Eighteen people fined £15,000 for illegal party in Essex breaking Covid rules

Police were called to a house on Bury Road, Sewardstonebury in Essex to reports that a number of people inside were breaking coronavirus restrictions
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Malcolm Lee: ‘I think LeBron likes to be coached’
The new ‘Space Jam’ movie has big, much-loved shoes to fill. Sopan Deb spoke to the director Malcolm Lee about basketball and working with LeBron James
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The Rock leaves a hard place: was Diesel’s world just too Fast & Furious?
As Dwayne Johnson bids farewell to the full-throttle franchise, Kevin E G Perry asks: When did the muscle-bound one run out of road?
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Katherine Waterston: ‘It’s still pretty much a nightmare to be a woman’
The ‘Fantastic Beasts’ star took a while to become one of Hollywood’s most in-demand actors. She speaks to Alexandra Pollard about early setbacks, her nerves filming period romance ‘The World to Come’, and why she didn’t want to be ‘grouped in by association’ with JK Rowling’s views on trans women
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Plans 'being drawn up' to impose fresh coronavirus restrictions 'within weeks'
The decision would be based on the level of pressure on the NHS and would be a last resort but ministers are not considering a full Covid lockdown or circuit breaker, according to reports
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Tokyo Olympics day one, what you missed overnight: First gold, Andy Murray win and rowing woe for Team GB
It’s day one at the Tokyo Olympics and the medals are already being dished out.
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Bolton 'lucky' to have 'absolute beast' Williams in central midfield
MJ Williams has become a first choice selection for Wanderers since his move from Blackpool in the January transfer window
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Women’s beach volleyball game first Tokyo 2020 event to be cancelled due to Covid
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Priti Patel says Channel crossings ‘must come down’ as migrant arrivals set to hit 22,000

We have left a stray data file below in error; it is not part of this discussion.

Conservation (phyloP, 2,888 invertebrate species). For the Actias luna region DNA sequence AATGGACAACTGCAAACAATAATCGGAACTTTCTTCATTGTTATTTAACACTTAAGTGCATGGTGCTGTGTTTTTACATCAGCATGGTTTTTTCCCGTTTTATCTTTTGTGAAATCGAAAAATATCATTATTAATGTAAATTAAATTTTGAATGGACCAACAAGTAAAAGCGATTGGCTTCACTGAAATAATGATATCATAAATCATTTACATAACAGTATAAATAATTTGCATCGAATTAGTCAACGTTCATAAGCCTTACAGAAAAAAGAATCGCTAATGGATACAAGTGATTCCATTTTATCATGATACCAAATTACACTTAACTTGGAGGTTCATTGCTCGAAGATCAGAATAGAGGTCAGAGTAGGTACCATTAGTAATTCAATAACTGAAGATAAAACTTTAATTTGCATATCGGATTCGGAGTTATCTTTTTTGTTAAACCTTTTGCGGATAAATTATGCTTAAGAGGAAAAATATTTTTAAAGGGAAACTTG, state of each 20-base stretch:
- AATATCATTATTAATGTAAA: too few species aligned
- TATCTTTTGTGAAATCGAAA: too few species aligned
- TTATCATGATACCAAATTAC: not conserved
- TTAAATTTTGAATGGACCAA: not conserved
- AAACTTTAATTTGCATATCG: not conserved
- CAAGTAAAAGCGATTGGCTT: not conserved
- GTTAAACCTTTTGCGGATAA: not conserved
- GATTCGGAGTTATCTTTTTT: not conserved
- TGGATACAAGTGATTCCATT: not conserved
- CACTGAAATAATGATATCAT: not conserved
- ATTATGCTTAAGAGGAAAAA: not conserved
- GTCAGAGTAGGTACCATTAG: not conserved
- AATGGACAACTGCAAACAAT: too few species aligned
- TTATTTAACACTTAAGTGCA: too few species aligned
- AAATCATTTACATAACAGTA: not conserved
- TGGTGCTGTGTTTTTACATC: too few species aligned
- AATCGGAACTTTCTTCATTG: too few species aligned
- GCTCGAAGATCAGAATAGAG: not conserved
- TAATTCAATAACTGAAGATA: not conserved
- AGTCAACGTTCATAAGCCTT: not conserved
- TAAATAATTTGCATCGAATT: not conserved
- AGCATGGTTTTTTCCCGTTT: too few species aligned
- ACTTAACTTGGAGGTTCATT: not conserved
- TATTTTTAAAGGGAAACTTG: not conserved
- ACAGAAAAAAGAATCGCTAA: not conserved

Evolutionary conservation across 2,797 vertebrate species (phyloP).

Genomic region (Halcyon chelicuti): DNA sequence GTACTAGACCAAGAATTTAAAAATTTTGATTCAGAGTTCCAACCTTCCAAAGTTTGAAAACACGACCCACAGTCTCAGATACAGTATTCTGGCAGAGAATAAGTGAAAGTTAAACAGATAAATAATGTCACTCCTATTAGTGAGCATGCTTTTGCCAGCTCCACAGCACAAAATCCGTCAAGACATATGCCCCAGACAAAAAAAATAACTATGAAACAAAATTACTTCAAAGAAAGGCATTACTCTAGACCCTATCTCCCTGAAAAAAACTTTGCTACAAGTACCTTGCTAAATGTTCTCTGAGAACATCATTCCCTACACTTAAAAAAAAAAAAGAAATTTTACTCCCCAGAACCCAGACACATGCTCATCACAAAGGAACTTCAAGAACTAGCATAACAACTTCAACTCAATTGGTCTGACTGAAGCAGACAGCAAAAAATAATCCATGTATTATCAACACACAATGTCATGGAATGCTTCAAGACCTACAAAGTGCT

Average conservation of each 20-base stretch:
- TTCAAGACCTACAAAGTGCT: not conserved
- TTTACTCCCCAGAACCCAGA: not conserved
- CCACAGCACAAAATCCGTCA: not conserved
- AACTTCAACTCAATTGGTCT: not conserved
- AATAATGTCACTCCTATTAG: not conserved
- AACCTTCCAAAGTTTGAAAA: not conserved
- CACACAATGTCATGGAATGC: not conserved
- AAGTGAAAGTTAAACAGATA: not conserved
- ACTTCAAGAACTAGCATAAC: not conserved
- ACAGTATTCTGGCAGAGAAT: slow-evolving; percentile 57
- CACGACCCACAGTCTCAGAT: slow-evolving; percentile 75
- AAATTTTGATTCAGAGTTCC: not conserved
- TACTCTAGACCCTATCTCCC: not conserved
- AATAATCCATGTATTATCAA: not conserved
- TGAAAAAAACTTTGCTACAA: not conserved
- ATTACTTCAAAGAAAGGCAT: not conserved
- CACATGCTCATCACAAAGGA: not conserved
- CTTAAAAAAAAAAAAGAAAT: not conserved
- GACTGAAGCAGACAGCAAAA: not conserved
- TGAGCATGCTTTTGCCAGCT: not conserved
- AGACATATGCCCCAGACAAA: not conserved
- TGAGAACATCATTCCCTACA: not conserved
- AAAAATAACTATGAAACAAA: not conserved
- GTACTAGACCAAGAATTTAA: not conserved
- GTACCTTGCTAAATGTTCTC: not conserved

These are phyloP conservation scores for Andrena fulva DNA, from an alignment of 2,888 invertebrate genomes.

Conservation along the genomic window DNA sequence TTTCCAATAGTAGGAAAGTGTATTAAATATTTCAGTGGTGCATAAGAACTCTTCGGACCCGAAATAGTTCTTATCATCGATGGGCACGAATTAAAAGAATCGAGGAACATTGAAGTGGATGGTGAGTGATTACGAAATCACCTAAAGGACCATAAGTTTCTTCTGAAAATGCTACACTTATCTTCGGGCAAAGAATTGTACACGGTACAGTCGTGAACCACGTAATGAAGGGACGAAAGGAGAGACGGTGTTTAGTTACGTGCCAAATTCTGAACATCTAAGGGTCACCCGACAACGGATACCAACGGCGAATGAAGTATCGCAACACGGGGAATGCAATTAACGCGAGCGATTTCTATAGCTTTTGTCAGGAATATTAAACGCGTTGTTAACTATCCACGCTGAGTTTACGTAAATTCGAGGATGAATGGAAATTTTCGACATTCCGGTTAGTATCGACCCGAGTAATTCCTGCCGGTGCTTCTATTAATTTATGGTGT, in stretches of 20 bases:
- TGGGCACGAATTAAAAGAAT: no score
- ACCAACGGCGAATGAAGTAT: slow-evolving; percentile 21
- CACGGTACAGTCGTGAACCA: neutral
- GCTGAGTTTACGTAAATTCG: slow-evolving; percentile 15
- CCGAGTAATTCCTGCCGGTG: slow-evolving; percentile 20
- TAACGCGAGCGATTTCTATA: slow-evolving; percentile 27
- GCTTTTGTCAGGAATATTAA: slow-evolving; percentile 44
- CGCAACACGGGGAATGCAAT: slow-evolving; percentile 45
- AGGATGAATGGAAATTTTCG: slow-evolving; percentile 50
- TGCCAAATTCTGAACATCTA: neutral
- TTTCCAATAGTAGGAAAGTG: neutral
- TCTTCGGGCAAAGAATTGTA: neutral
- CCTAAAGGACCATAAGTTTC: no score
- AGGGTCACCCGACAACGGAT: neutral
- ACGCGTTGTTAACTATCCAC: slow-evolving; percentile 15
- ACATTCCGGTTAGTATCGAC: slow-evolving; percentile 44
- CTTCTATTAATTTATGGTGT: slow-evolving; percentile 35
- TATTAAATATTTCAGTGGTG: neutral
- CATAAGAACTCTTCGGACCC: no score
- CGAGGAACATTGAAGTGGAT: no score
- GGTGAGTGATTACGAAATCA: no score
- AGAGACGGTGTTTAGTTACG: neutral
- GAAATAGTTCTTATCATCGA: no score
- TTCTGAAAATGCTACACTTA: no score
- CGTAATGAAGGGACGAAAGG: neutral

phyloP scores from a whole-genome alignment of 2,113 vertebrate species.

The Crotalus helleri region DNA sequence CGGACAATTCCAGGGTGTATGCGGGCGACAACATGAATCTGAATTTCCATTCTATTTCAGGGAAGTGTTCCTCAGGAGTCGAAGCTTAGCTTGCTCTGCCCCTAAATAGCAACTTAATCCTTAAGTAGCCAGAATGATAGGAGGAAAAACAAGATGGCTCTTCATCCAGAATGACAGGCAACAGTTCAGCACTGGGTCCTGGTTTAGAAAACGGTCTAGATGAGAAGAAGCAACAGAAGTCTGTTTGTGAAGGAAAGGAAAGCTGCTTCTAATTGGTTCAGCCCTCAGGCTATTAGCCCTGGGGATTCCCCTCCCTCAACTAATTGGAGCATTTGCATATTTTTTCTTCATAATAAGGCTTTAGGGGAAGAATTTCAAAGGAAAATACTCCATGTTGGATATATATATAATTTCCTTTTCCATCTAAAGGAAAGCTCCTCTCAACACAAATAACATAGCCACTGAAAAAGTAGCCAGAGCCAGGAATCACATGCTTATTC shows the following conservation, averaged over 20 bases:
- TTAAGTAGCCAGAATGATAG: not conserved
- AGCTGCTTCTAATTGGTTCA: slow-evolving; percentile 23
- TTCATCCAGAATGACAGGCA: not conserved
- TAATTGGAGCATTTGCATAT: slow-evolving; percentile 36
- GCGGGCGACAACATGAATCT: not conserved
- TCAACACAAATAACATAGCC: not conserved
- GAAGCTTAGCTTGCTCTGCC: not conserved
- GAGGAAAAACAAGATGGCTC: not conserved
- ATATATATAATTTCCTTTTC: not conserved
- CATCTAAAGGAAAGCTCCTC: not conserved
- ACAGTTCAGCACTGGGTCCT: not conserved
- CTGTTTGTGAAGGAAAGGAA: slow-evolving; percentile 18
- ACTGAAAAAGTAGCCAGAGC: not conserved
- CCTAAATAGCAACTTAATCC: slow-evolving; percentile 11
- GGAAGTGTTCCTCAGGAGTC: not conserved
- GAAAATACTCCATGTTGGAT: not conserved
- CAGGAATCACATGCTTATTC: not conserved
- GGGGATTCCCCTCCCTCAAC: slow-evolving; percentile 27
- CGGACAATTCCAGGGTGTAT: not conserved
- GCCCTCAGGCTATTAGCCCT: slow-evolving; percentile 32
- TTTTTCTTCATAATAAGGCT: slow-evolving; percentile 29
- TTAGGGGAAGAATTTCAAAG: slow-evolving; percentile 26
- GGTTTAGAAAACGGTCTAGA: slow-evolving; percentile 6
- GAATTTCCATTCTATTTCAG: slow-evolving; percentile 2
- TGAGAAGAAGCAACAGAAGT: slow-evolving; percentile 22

PRITI PATEL continues to reiterate the need for a decline in migrant crossing figures - as 22,000 migrants are expected to reach British shores in 2021.
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Hend Zaza: Syria’s 12-year-old star sends powerful message after Tokyo 2020 Olympics exit
Zaza’s home city of Hama was razed by the ongoing civil war in Syria but she was encouraged to take up her sport aged five as a means of escape.
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Thunderstorm warning with heavy rain and gusty winds to cause major flooding
Forecasters are expecting frequent lightning, thundery rain and continued strong, gusty winds across UK today
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Australians protest against lockdown measures in Sydney, Melbourne and Adelaide
The protest comes as COVID-19 case numbers in New South Wales reached another record with 163 new infections in the last 24 hours.
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International Self-Care Day: Do you know the different types of self-care?
From physical to intellectual, there are multiple pillars to consider when looking after your overall wellbeing.
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Blind date: ‘He hadn’t read the social-distancing memo’
Eddie, 79, human rights activist, meets Gisela, 65, teacherWhat were you hoping for?A soulmate able to see through the smoke and mirrors, and together see what can be done for our children’s children. Continue reading...
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‘Be interested, be curious, hear what’s not said’: how I learned to really listen to people | Annalisa Barbieri
Being a good listener isn’t just about shutting up and not interrupting – it’s about really taking in what someone is telling youWhen I was a young girl, a fabulous woman called Pam who lived opposite us would come to do my mum’s hair once a week. Pam was a retired hairdresser and beautician who had been taught partly by Vivien Leigh’s mother.I knew this because I listened as she and my mother talked. My mum would sit under the stand hairdryer with wads of cotton wool curling out from under her hairnet to protect her ears from the heat, and Pam would talk and talk: about Margaret Thatcher (my mum wasn’t a fan); their early lives (Pam’s in Yorkshire, my mum’s in Naples); and about life up and down the London street where we all lived. Continue reading...
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Team GB Tokyo 2020 Olympics 50p coin is on track to be a winning investment
Collectors likely to snap up new 50p – some London 2012 coins are worth 100 times their original valueSports fans watching the Olympics this weekend might be tempted to buy a Team GB commemorative 50p coin – and if past experience is any guide, it could turn out to be a good investment.In January 2020, the Royal Mint launched its Team GB 50p, but only as a special purchase as part of an annual set. Continue reading...
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How to turn shellfish shells into stock – recipe | Waste not
Not just any old stock: shellfish leftovers make restaurant-quality bases for everything from paella and risotto to gumbo and curryShellfish are an expensive delicacy, so are well worth using in their entirety. Fortunately, even once it’s been picked of all accessible meat, the rest of the crustacean is useful from shell to claw. Even the most experienced shellfish eater will leave some meaty morsels in the nooks and crannies of the carapace, while the heads are full of flavourful juices that can be sucked out or combined with a holy trinity of stock vegetables and aromatics to make an exquisite stock for bisques, broths, risottos or paellas. Collect picked shells in the freezer until you have enough to make today’s small-batch recipe, or bulk it out with other fishy remnants if necessary. Continue reading...